According to Julian Reade, tomb PG 755 was the tomb of a "Prince Meskalamdug", but the actual tomb of King Meskalamdug, known from seal U 11751, is more likely to be royal tomb PG 789.[5] This tomb has been called "the King's grave", where the remains of numerous royal attendants and many beautiful objects were recovered, and is located right next to the tomb of Queen Puabi, thought to be the second wife of King Meskalamdug.[5][27]

See also

References

  1. ^ Hall, H. R. (Harry Reginald); Woolley, Leonard; Legrain, Leon (1934). Ur excavations. Trustees of the Two Museums by the aid of a grant from the Carnegie Corporation of New York. p. Plates 163, 191.
  2. ^ Excavations At Ur. Routledge. 2013. p. 59. ISBN 978-1-136-21137-9.
  3. ^ Reade, Julian (2003). Art of the First Cities: The Third Millennium B.C. from the Mediterranean to the Indus. Metropolitan Museum of Art. p. 96. ISBN 978-1-58839-043-1.
  4. ^ Hall, H. R. (Harry Reginald); Woolley, Leonard; Legrain, Leon (1900). Ur excavations. Trustees of the Two Museums by the aid of a grant from the Carnegie Corporation of New York. pp. 97–98.
  5. ^ a b c d e f Reade, Julian (2003). Art of the First Cities: The Third Millennium B.C. from the Mediterranean to the Indus. Metropolitan Museum of Art. pp. 94–96. ISBN 978-1-58839-043-1.
  6. ^ Treasures from the Royal Tombs of Ur. UPenn Museum of Archaeology. 1998. p. 25. ISBN 978-0-924171-54-3.
  7. ^ Tinney, Steve; Sonik, Karen (2019). Journey to the City: A Companion to the Middle East Galleries at the Penn Museum. University of Pennsylvania Press. p. 226. ISBN 978-1-931707-17-6.
  8. ^ Hall, H. R. (Harry Reginald); Woolley, Leonard; Legrain, Leon (1900). Ur excavations. Trustees of the Two Museums by the aid of a grant from the Carnegie Corporation of New York. p. 340, item 55.
  9. ^ "Image gallery: cylinder seal". British Museum.
  10. ^ Modern photograph and transliteration in "CDLI-Archival View". cdli.ucla.edu.
  11. ^ a b Description with photograph: Art of the First Cities: The Third Millennium B.C. from the Mediterranean to the Indus. Metropolitan Museum of Art. 2003. p. 143. ISBN 978-1-58839-043-1.
  12. ^ a b Orientalia: Vol. 73. Gregorian Biblical BookShop. p. 183.
  13. ^ Orientalia: Vol. 73. Gregorian Biblical BookShop.
  14. ^ "CDLI-Archival View". cdli.ucla.edu.
  15. ^ Art of the First Cities: The Third Millennium B.C. from the Mediterranean to the Indus. Metropolitan Museum of Art. 2003. ISBN 978-1-58839-043-1.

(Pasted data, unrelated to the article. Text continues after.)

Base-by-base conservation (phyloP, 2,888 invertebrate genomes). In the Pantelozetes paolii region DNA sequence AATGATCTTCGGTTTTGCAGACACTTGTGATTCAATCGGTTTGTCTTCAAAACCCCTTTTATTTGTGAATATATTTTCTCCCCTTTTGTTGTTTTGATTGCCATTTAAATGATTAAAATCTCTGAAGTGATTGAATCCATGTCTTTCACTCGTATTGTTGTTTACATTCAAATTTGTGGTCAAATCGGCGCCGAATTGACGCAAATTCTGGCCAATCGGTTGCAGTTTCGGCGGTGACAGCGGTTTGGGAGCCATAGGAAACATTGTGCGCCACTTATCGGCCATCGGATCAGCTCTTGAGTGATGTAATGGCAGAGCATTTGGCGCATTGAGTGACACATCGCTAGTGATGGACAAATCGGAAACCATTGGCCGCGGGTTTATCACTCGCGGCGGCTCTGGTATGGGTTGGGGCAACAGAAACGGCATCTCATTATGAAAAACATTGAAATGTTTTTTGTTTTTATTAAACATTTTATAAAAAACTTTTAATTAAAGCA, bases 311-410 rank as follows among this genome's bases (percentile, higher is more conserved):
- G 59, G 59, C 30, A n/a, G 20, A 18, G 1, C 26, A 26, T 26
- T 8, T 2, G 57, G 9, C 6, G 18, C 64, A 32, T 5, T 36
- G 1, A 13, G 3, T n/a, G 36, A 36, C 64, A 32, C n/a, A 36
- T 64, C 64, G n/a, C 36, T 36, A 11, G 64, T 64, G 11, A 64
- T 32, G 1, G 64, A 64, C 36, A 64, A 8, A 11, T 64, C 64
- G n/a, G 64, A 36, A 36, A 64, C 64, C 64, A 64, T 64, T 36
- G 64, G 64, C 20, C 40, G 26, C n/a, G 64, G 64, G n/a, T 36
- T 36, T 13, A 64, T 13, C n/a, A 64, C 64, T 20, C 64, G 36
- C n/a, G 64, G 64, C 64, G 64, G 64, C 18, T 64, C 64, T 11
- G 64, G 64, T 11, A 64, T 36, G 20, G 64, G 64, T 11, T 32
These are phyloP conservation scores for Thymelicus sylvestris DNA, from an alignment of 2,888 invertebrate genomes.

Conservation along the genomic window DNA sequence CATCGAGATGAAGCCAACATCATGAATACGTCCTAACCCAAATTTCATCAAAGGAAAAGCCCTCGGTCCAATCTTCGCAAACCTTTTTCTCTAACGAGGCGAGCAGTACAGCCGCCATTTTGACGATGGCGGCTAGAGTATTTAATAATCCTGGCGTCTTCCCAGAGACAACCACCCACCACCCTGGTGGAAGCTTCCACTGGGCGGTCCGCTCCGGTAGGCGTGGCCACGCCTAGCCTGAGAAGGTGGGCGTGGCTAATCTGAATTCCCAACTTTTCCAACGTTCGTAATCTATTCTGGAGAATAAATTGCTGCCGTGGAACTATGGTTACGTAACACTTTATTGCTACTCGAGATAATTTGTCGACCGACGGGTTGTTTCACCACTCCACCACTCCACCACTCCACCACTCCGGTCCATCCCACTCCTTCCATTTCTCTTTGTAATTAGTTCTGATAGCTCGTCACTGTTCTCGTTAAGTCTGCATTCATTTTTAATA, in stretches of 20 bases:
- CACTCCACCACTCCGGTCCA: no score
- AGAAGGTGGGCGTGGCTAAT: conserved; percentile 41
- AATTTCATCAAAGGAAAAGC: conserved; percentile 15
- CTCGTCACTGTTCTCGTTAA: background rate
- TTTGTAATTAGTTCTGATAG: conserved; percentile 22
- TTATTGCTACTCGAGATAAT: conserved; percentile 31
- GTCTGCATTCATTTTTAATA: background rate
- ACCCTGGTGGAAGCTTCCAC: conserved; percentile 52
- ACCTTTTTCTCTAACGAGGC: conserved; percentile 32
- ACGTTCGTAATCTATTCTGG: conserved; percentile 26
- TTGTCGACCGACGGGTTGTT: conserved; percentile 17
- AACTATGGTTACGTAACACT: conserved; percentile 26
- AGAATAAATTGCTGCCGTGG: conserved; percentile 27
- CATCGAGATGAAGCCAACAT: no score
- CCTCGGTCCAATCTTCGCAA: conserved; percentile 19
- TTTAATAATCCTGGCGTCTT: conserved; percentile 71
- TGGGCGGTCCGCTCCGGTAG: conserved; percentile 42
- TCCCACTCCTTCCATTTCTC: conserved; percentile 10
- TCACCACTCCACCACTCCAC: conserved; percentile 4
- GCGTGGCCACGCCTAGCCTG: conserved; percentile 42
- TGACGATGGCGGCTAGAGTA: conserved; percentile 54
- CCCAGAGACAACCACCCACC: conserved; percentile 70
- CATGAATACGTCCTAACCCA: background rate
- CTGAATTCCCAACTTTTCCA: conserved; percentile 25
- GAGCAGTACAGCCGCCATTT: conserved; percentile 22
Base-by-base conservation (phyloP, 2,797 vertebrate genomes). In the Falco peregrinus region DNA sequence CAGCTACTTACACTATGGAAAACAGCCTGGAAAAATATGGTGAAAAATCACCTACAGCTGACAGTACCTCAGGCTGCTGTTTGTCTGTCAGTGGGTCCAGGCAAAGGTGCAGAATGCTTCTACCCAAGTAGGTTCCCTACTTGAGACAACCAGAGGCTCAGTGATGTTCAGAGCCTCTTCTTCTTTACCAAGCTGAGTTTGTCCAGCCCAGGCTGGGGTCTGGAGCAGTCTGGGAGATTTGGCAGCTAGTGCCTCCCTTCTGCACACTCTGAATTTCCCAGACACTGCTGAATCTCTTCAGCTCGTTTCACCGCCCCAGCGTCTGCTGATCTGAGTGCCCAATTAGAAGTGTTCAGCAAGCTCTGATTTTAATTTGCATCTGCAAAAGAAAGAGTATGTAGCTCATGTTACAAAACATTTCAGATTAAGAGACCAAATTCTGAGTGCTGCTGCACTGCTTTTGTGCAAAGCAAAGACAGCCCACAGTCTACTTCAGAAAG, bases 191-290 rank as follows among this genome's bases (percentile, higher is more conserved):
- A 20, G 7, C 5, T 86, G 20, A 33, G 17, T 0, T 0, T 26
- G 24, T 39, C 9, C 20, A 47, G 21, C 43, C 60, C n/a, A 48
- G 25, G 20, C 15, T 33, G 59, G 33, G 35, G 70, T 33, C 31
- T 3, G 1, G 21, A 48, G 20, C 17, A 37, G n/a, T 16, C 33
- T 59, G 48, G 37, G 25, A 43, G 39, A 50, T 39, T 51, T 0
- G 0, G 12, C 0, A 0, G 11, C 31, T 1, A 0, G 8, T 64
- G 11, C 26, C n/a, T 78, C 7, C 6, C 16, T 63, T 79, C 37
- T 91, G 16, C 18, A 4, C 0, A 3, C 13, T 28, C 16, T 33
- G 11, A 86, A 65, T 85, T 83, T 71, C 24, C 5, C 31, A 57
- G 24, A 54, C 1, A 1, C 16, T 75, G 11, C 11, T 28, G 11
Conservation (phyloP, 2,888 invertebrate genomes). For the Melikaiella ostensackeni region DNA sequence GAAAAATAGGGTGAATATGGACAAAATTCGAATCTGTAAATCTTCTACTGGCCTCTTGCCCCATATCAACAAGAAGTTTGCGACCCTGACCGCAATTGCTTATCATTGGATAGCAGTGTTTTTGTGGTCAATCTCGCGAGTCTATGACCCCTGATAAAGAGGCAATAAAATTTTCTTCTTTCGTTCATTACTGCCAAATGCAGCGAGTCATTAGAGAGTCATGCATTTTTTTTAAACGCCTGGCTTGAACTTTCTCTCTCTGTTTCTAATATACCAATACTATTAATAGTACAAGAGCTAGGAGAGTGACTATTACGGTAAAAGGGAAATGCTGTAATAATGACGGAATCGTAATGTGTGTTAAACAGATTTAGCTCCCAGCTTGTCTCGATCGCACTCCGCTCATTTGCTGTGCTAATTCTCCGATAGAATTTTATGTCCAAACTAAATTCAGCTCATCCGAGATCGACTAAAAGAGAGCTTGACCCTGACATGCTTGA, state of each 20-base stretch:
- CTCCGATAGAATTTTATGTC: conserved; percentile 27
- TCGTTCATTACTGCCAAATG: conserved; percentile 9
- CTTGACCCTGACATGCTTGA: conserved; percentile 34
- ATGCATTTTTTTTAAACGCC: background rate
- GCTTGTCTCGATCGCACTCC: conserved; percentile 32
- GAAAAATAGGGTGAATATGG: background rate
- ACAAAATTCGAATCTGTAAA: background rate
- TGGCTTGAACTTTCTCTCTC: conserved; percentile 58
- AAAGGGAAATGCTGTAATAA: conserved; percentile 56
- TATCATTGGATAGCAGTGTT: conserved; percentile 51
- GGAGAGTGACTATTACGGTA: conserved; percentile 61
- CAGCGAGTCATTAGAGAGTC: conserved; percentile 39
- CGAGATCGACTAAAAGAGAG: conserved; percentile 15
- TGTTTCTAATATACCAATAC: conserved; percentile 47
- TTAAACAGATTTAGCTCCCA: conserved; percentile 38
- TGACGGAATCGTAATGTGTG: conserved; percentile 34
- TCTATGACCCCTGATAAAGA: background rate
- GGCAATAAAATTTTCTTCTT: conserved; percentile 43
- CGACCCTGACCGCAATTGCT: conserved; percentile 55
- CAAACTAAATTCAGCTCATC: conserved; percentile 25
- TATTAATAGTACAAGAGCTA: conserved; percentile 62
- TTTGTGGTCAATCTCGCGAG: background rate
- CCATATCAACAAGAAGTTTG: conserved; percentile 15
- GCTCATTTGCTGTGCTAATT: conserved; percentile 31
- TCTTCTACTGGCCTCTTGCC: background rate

16. ^ "Mission archéologique de Mari" volume 4, p. 44, fig. 35 (photo); p. 53, fig. 36
  17. ^ orientalia Vol.38. Gregorian Biblical BookShop. p. 358.
  18. ^ Matthews, Donald M. (1997). The Early Glyptic of Tell Brak: Cylinder Seals of Third Millennium Syria. Saint-Paul. p. 108. ISBN 978-3-525-53896-8.
  19. ^ Orientalia: Vol. 73. Gregorian Biblical BookShop. p. 322.
  20. ^ Art of the First Cities: The Third Millennium B.C. from the Mediterranean to the Indus. Metropolitan Museum of Art. 2003. ISBN 978-1-58839-043-1.
  21. ^ Hall, H. R. (Harry Reginald); Woolley, Leonard; Legrain, Leon (1900). Ur excavations. Trustees of the Two Museums by the aid of a grant from the Carnegie Corporation of New York. p. 316.
  22. ^ Hall, H. R. (Harry Reginald); Woolley, Leonard; Legrain, Leon (1934). Ur excavations. Trustees of the Two Museums by the aid of a grant from the Carnegie Corporation of New York. p. Plate 163.
  23. ^ a b "Behind the deceased's head was agold helmet. He held in his hands a gold bowl inscribed with the name Meskalamdug. In the coffin, for example, were gold and silver lamps, a second gold bowl inscribed with the name Meskalamdug, and electrum ax heads. On the northeast side opposite the upper part of the body was a substantial collection of jewelry" in Hansen, Donald P.; Pittman, Holly (1998). Treasures from the Royal Tombs of Ur. University of Pennsylvania Museum of Archaeology. pp. 24–25. ISBN 9780924171543.
  24. ^ Treasures from the Royal Tombs of Ur. UPenn Museum of Archaeology. 1998. p. 25. ISBN 978-0-924171-54-3.
  25. ^ Tinney, Steve; Sonik, Karen (2019). Journey to the City: A Companion to the Middle East Galleries at the Penn Museum. University of Pennsylvania Press. p. 226. ISBN 978-1-931707-17-6.
  26. ^ "Woolley assumed that there were two people called Meskalamdug, but it is more likely that we are dealing with one individual, whose grave furniture reflected his importance in temple hierarchy, and who at a later stage of his life assumed the title lugal as inscribed on the seal found in PG1054." in Ur. Iraqi Cultural Centre. 1981. p. 37.
  27. ^ Hall, H. R. (Harry Reginald); Woolley, Leonard; Legrain, Leon (1900). Ur excavations. Trustees of the Two Museums by the aid of a grant from the Carnegie Corporation of New York. p. 63.

Sources

Regnal titles Preceded byUr-Pabilsag King of Ur ca. 26th century BC Succeeded byAkalamdug
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Meskalamdug